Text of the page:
Dans l’espoir qu’ils soient vite étudies et avalisés par le reste des membres du Parlement,

Pour avoir plus d’information sur la campagne menée, n’hésitez pas a lire les anciens billets postes a ce sujet:

https://ritachemaly.wordpress.com/2011/05/13/laws-need-to-be-amended-to-fulfill-equality/

https://ritachemaly.wordpress.com/2011/05/11/les-femmes-libanaises-ont-droit-a-un-abattement-familial-tout-comme-les-hommes-qui-travaillent/

https://ritachemaly.wordpress.com/2011/05/17/congratulations-lebanese-women/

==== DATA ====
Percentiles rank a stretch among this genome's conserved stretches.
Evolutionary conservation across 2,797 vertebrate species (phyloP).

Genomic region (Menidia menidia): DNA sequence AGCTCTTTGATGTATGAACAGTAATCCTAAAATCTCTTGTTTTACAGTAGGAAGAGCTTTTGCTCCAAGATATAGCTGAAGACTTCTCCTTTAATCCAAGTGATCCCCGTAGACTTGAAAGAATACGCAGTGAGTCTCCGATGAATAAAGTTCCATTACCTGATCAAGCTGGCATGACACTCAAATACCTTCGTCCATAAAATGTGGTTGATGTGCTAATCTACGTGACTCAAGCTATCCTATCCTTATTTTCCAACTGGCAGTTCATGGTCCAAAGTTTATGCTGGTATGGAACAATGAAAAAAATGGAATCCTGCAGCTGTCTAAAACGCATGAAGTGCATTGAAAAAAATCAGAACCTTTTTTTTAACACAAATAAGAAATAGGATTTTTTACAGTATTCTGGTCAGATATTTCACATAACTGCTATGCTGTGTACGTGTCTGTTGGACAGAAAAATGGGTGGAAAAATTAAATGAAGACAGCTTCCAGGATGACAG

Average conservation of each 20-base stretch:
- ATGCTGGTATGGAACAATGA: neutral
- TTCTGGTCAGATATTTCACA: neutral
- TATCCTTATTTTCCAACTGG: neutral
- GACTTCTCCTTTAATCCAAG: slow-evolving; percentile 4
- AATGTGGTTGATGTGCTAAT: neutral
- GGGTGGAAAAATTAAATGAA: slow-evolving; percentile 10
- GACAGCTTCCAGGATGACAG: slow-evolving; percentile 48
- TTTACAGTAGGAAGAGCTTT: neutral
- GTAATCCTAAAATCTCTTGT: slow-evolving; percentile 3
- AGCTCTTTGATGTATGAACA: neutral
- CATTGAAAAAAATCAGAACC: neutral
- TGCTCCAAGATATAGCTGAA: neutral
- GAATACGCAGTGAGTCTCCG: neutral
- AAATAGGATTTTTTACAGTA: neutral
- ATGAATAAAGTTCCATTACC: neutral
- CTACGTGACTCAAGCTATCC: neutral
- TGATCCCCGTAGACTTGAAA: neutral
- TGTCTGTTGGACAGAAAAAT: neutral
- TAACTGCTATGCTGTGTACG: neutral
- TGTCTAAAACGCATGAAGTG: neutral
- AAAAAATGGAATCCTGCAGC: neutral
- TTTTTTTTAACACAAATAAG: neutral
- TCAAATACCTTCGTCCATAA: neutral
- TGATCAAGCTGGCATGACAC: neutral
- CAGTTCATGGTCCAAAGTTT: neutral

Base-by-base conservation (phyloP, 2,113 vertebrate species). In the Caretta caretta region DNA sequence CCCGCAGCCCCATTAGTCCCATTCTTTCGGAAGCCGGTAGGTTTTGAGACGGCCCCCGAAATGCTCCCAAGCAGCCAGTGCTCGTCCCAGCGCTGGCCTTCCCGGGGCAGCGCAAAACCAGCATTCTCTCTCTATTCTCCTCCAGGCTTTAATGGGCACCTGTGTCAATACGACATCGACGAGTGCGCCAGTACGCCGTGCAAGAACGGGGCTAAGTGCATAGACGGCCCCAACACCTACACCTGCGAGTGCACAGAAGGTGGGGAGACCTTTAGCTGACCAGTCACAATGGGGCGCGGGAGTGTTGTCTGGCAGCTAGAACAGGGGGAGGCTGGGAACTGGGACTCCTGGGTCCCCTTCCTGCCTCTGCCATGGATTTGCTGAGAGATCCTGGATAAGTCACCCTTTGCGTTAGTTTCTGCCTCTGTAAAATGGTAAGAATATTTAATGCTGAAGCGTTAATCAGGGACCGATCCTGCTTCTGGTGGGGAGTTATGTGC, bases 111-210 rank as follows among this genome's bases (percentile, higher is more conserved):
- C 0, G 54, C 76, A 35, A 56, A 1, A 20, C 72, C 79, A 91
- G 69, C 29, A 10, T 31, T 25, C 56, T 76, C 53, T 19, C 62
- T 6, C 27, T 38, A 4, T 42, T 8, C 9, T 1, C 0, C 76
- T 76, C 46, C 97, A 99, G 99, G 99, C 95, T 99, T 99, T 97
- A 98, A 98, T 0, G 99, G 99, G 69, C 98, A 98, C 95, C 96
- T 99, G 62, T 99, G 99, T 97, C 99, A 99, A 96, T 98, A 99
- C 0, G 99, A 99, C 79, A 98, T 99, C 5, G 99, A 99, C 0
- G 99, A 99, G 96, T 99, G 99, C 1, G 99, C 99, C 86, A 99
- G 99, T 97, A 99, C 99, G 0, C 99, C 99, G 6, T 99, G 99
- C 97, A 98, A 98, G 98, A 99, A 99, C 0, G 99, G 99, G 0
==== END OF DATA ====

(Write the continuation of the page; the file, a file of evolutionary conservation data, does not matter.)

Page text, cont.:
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JOB PROFILE Oxfam GB is seeking qualified candidates from women and men who are active in promoting gender equality and willing to make a difference in the lives of women and men. WE are looking for energetic, dedicated, and proactive Arabic speakers candidates. If you feel you are that person, please join us. JOB TITLE: Programme Officer – Women Access to Justice in MENA region One year fixed term contract, renewable for additional 2 years. DIVISION / DEPARTMENT / LOCATION: Inter/ MEEECIS/ Lebanon JOB FAMILY: Programme SALARY: 1,700 US per month (gross salary – in addition to allowance as per Lebanon labour laws – and Oxfam additional benefit of gratuity) – National post LEVEL: D1 OXFAM PURPOSE: To work with others to find lasting solutions to poverty and suffering JOB PURPOSE: To work with the Oxfam team in Lebanon, Regional team in Oxford, Regional Gender Coordinator, partners of Women Access to Justice in MENA region Programme (Lebanon, Jordan, Iraq, and Egypt), regional women’s networks and organizations, donor of the programme, other relevant stakeholders. REPORTING LINES: Post holder reports to: Country Director – Lebanon Coordination: Closely with Oxfam gender team (Programme and Finance), in Lebanon officer and well as with partners and relevant stakeholders. BUDGET RESPONSIBILITY: Over all management of the programme budget. Budget monitoring and adjustment as needed. DIMENSIONS: ● High level of engagement with partner organizations staff at different levels in the region, in particular from Egypt, Lebanon, Iraq and Jordan ● Engagement with women beneficiaries, ● High level of networking with external actors including media and key stakeholders engaged in women’s access to legal rights ● High level of team work ● High level of organizations and coordination with a wide range of stakeholders KEY RESPONSIBILITIES: Programme partnership and partners’ support ● Establish strong relationship with the partners of the regional programme on: Women’s Access to Justice in MENA region ● Prepare partners’ contracts, and amendments when deemed necessary ● Provide technical assistance and support as deemed necessary in particular in areas related to monitoring to partners, using different training techniques, ● Support partners’ required reports, ensure accuracy and detailed data, and timely delivery of activities by partners ● Timely responses to partners’ queries Programme monitoring, learning and evaluation ● Manage and support base line data of the programme with partners, to monitor change, and validate against the programme logical framework, ● Conduct at least 2 trips to the partners annually and submit monitoring reports, ● Conduct as needed emergency trips to partners ● Prepare donors’ reports and prepare the schedule of the donor’s review ● Ensure that data related to the programme is uploaded in Oxfam Project Accountability and Learning (OPAL) system ● Hold Learning reviews according to the programme plans with the partners, ● Capture learning and document the work of successful stories, to ensure that the programme inputs are producing positive results in the lives of women Programme management: ● Regular monitoring of the programme budget, and request of budget realignment as deemed necessary ● Review and ensure that the programme implementation is guided and in compliance with the donor’s contract ● Update programme data in Oxfam system, ● Prepare monthly and quarterly reports on programme progress and assist in the preparation of debriefing to line manager ● Develop, accurate and updated filing system for the programme and for each partner ● Develop TORs for the consultants of the Mid Term Review and Final evaluations Implementation ● Lead on the implementation of Oxfam activities, as specified in the programme document ● Prepare the annual plan for activity implementation ● Prepare Terms of Reference for various consultants, recruit competent consultants, and follow up their plans ● Develop summary policy brief of the researches to be prepared to advocate for women�s access to justice in the region Collaboration and Coordination ● Coordinate and lead Oxfam managed activities related to the programme, and facilitate networking among partners ● Initiate understanding of the dynamics of power and key players in promoting women’s access to justice and legal rights ● Link up women’s groups and organizations through e-mails and update progress on women’s access to justice ● Coordinate closely with Oxfam team from other programmes to learn from the experiences on promoting gender equality in the region ● Coordinate with Oxfam Lebanon gender team on relevant initiatives related to gender equality ● In Collaboration with the Media Officer in Oxford upgrade the profile of the programme by reflecting stories and lessons learnt, regionally and globally ● Arrange for all national and regional initiatives/conferences/workshops ● Coordinate and collaborate closely with the finance team in Beirut on budget related issues ● Collaborate with the Campaign, and policy team in Oxford in relevant issues to improve programme quality ● Assist on other task as requested by the Line Manager and as deemed necessary for programme development ● Participate in all relevant events on women’s legal rights and represent Oxfam GB SKILLS AND COMPETENCE: Essential: ● University or Master degree in social or political sciences or related discipline, including law and gender and development ● At least five years of experiences with national, INGOs in programme management and implementation, including budget monitoring, planning, and monitoring and evaluation ● Excellent oral and written communication and writing skills in English and Arabic ● Arabic language is a must. ● Knowledge of gender and gender equality and relevance to poverty and vulnerability ● Knowledge and skills in computer usage including power point and social media Preferable ● Understanding of women’s legal rights in the region, in particular family laws ● Understanding of the regional context, including the political context and implications on women ● Knowledge of legal concepts related to family laws, including the international conventions such as CEDAW ● Demonstrated capacity of social and communication skills and ability to work with others and as part of the team ● Willingness and fitness to travel for sustained periods of time ● Ability to work under stress and in a team. OTHER: Committed to Oxfam principles and willing to learn and grow in the organization. Date of issue: July 2011 Deadline is 15th August 2011 CV and letter of interest to be send to Roula Abi Saad rabisaad@oxfam.org.uk